Apps vs. Applets in DNAnexus

One of our main design goals for the new DNAnexus platform was to make it possible for expert bioinformaticians to run all of their genome analyses in the cloud — eliminating the need to copy enormous data sets between multiple compute and storage silos. Many features of the platform were built with this in mind: the extensive API and SDK, the scriptable command-line interface, the built-in genome browser, and the integration with R and other high-level environments, to name a few.

In this blog post, we’ll look at what may be the most important DNAnexus feature enabling bioinformaticians to move their work into the cloud: not only can you select from a library of popular analysis tools (and publish new ones), but you can also upload your own private programs to run on the platform. We call these two types of executables, apps and applets, respectively, and conceptually they reflect the mix of off-the-shelf and custom code involved in any end-to-end bioinformatics analysis. You can experiment with apps and applets in DNAnexus firsthand by signing up for a trial account, complete with $125 in compute and storage credits.

Apps represent general-purpose tools expected to be of interest to a wide audience on the platform, striving for compatibility, ease of use, and robustness. They’re published in a dedicated section of the website, and typically include extensive metadata and documentation. Let’s take a look at the app representing the Velvet de novo assembler:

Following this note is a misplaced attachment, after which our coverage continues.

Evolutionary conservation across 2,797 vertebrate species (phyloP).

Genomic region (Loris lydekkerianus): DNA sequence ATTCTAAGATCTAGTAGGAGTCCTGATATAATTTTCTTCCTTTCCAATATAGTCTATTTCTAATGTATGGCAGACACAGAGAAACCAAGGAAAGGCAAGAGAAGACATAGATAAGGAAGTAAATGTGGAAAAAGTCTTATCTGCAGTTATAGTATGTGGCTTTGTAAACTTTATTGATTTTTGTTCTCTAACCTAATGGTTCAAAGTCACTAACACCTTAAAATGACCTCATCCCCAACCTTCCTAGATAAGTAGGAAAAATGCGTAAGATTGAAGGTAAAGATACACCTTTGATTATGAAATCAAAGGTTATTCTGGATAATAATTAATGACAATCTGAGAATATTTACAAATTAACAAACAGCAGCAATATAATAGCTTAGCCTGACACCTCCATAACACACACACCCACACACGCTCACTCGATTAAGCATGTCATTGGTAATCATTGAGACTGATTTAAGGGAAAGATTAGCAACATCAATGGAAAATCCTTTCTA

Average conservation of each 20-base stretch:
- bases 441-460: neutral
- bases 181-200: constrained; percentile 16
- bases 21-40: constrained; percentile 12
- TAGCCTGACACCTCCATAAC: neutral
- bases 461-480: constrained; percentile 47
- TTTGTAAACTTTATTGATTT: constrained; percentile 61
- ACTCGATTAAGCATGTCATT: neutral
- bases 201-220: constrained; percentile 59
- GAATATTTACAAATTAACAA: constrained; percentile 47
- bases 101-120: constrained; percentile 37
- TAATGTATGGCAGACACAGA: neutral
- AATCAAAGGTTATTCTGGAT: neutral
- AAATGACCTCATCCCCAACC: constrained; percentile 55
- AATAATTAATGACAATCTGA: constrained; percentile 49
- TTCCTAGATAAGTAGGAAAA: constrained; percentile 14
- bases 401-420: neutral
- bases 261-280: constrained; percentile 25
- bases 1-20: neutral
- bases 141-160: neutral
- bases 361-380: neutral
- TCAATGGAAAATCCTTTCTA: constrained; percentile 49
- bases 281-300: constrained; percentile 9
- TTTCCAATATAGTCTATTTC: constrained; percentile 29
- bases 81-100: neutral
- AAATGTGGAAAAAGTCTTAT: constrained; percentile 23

DNAnexus apps

The app page includes details about the tool, links to source repositories, citation links generated from publication DOIs, and detailed documentation of the inputs and outputs. You’ll also notice the page has a separate “versions” tab. When a new version of an app is published, the old version is automatically archived and remains available.

Overall, an app like this should be easily usable by any bioinformatician on the platform, even if they’re not already familiar with Velvet. The documentation and input/output specification is presented in a standardized format (try dx run velvet -h) and there’s no chain of compilation dependencies to deal with. Of course, from the development side, polishing the platform app to this point takes significant time and effort.

Applets are lighter-weight executables that can be used as scripts for project-specific analyses or ad hoc data manipulations, proprietary analysis pipelines, or development/testing versions of apps. Unlike apps, they reside inside your projects alongside data objects — completely private unless you choose to share a project with others. At the same time, they have full access to the platform’s API and parallelization infrastructure; an applet could very well use 1,000 cores!

Suppose, for example, we wrote a script to perform some custom quality filtration on sequencing reads before providing them to the de novo assembler. Using the dx-app-wizard utility in the SDK, we could quickly package this as an applet and upload it to the platform. There’s no need to prepare documentation and metadata, nor to wait for any kind of approval or review by DNAnexus. The result is an applet in our project along with our data: